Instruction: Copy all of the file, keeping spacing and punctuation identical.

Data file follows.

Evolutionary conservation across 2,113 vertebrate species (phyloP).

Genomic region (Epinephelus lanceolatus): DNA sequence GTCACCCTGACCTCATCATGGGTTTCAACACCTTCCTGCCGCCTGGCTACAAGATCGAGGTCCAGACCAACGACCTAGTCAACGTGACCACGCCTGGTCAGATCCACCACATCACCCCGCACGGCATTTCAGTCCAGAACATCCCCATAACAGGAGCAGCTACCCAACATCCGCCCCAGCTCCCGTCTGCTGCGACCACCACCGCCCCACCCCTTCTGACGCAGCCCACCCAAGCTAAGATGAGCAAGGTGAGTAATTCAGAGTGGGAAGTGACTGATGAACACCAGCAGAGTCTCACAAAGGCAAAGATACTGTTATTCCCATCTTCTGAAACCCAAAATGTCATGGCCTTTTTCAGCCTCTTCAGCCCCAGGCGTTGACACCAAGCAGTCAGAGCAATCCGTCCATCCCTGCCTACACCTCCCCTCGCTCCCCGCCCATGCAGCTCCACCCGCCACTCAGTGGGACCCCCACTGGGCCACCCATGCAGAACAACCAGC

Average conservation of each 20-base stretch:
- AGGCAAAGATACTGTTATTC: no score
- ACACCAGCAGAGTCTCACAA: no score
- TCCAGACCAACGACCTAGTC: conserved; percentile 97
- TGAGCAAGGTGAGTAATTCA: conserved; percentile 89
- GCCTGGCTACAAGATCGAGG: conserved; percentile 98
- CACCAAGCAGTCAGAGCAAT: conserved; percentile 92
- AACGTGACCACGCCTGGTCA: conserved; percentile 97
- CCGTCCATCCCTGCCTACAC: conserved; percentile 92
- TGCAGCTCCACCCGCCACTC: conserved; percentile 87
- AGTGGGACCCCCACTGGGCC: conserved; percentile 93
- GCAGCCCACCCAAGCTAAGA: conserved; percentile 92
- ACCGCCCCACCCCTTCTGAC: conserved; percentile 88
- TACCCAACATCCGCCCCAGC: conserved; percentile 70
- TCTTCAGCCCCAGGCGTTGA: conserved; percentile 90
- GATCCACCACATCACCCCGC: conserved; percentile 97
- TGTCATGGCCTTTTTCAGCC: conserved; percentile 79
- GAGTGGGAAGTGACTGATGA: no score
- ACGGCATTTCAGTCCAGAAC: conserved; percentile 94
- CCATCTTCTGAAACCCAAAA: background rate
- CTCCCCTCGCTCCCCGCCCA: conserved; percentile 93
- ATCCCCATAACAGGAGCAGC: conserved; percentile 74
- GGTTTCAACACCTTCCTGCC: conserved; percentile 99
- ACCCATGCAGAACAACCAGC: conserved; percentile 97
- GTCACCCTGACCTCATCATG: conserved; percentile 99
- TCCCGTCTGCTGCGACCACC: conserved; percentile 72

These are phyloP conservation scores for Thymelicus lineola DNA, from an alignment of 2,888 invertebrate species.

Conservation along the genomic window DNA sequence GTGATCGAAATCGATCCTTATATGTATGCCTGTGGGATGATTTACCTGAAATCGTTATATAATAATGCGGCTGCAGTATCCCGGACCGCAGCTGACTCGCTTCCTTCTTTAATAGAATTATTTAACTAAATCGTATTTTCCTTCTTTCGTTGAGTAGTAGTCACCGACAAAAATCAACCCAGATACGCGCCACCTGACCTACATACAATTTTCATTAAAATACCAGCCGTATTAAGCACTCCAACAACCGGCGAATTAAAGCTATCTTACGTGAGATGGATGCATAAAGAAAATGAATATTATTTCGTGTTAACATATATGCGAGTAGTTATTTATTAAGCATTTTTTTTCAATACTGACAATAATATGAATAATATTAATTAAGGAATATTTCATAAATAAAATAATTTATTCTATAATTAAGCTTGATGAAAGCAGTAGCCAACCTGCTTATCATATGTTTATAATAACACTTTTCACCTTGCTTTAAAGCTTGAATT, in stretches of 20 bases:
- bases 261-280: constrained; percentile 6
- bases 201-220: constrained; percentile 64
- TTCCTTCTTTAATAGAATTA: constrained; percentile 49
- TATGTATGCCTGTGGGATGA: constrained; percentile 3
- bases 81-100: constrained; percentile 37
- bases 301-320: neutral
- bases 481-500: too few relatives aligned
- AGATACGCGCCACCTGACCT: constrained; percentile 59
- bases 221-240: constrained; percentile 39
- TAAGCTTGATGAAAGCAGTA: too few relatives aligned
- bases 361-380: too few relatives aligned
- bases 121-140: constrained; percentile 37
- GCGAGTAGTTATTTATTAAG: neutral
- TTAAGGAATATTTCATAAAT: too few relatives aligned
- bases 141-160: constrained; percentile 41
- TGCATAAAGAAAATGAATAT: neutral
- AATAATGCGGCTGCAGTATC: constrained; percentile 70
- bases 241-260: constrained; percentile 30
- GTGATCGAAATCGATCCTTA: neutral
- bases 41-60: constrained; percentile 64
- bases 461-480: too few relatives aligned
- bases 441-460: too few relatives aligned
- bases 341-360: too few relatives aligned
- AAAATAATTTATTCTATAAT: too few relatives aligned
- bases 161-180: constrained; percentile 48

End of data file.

Evolutionary conservation across 2,113 vertebrate species (phyloP).

Genomic region (Epinephelus lanceolatus): DNA sequence GTCACCCTGACCTCATCATGGGTTTCAACACCTTCCTGCCGCCTGGCTACAAGATCGAGGTCCAGACCAACGACCTAGTCAACGTGACCACGCCTGGTCAGATCCACCACATCACCCCGCACGGCATTTCAGTCCAGAACATCCCCATAACAGGAGCAGCTACCCAACATCCGCCCCAGCTCCCGTCTGCTGCGACCACCACCGCCCCACCCCTTCTGACGCAGCCCACCCAAGCTAAGATGAGCAAGGTGAGTAATTCAGAGTGGGAAGTGACTGATGAACACCAGCAGAGTCTCACAAAGGCAAAGATACTGTTATTCCCATCTTCTGAAACCCAAAATGTCATGGCCTTTTTCAGCCTCTTCAGCCCCAGGCGTTGACACCAAGCAGTCAGAGCAATCCGTCCATCCCTGCCTACACCTCCCCTCGCTCCCCGCCCATGCAGCTCCACCCGCCACTCAGTGGGACCCCCACTGGGCCACCCATGCAGAACAACCAGC

Average conservation of each 20-base stretch:
- AGGCAAAGATACTGTTATTC: no score
- ACACCAGCAGAGTCTCACAA: no score
- TCCAGACCAACGACCTAGTC: conserved; percentile 97
- TGAGCAAGGTGAGTAATTCA: conserved; percentile 89
- GCCTGGCTACAAGATCGAGG: conserved; percentile 98
- CACCAAGCAGTCAGAGCAAT: conserved; percentile 92
- AACGTGACCACGCCTGGTCA: conserved; percentile 97
- CCGTCCATCCCTGCCTACAC: conserved; percentile 92
- TGCAGCTCCACCCGCCACTC: conserved; percentile 87
- AGTGGGACCCCCACTGGGCC: conserved; percentile 93
- GCAGCCCACCCAAGCTAAGA: conserved; percentile 92
- ACCGCCCCACCCCTTCTGAC: conserved; percentile 88
- TACCCAACATCCGCCCCAGC: conserved; percentile 70
- TCTTCAGCCCCAGGCGTTGA: conserved; percentile 90
- GATCCACCACATCACCCCGC: conserved; percentile 97
- TGTCATGGCCTTTTTCAGCC: conserved; percentile 79
- GAGTGGGAAGTGACTGATGA: no score
- ACGGCATTTCAGTCCAGAAC: conserved; percentile 94
- CCATCTTCTGAAACCCAAAA: background rate
- CTCCCCTCGCTCCCCGCCCA: conserved; percentile 93
- ATCCCCATAACAGGAGCAGC: conserved; percentile 74
- GGTTTCAACACCTTCCTGCC: conserved; percentile 99
- ACCCATGCAGAACAACCAGC: conserved; percentile 97
- GTCACCCTGACCTCATCATG: conserved; percentile 99
- TCCCGTCTGCTGCGACCACC: conserved; percentile 72

These are phyloP conservation scores for Thymelicus lineola DNA, from an alignment of 2,888 invertebrate species.

Conservation along the genomic window DNA sequence GTGATCGAAATCGATCCTTATATGTATGCCTGTGGGATGATTTACCTGAAATCGTTATATAATAATGCGGCTGCAGTATCCCGGACCGCAGCTGACTCGCTTCCTTCTTTAATAGAATTATTTAACTAAATCGTATTTTCCTTCTTTCGTTGAGTAGTAGTCACCGACAAAAATCAACCCAGATACGCGCCACCTGACCTACATACAATTTTCATTAAAATACCAGCCGTATTAAGCACTCCAACAACCGGCGAATTAAAGCTATCTTACGTGAGATGGATGCATAAAGAAAATGAATATTATTTCGTGTTAACATATATGCGAGTAGTTATTTATTAAGCATTTTTTTTCAATACTGACAATAATATGAATAATATTAATTAAGGAATATTTCATAAATAAAATAATTTATTCTATAATTAAGCTTGATGAAAGCAGTAGCCAACCTGCTTATCATATGTTTATAATAACACTTTTCACCTTGCTTTAAAGCTTGAATT, in stretches of 20 bases:
- bases 261-280: constrained; percentile 6
- bases 201-220: constrained; percentile 64
- TTCCTTCTTTAATAGAATTA: constrained; percentile 49
- TATGTATGCCTGTGGGATGA: constrained; percentile 3
- bases 81-100: constrained; percentile 37
- bases 301-320: neutral
- bases 481-500: too few relatives aligned
- AGATACGCGCCACCTGACCT: constrained; percentile 59
- bases 221-240: constrained; percentile 39
- TAAGCTTGATGAAAGCAGTA: too few relatives aligned
- bases 361-380: too few relatives aligned
- bases 121-140: constrained; percentile 37
- GCGAGTAGTTATTTATTAAG: neutral
- TTAAGGAATATTTCATAAAT: too few relatives aligned
- bases 141-160: constrained; percentile 41
- TGCATAAAGAAAATGAATAT: neutral
- AATAATGCGGCTGCAGTATC: constrained; percentile 70
- bases 241-260: constrained; percentile 30
- GTGATCGAAATCGATCCTTA: neutral
- bases 41-60: constrained; percentile 64
- bases 461-480: too few relatives aligned
- bases 441-460: too few relatives aligned
- bases 341-360: too few relatives aligned
- AAAATAATTTATTCTATAAT: too few relatives aligned
- bases 161-180: constrained; percentile 48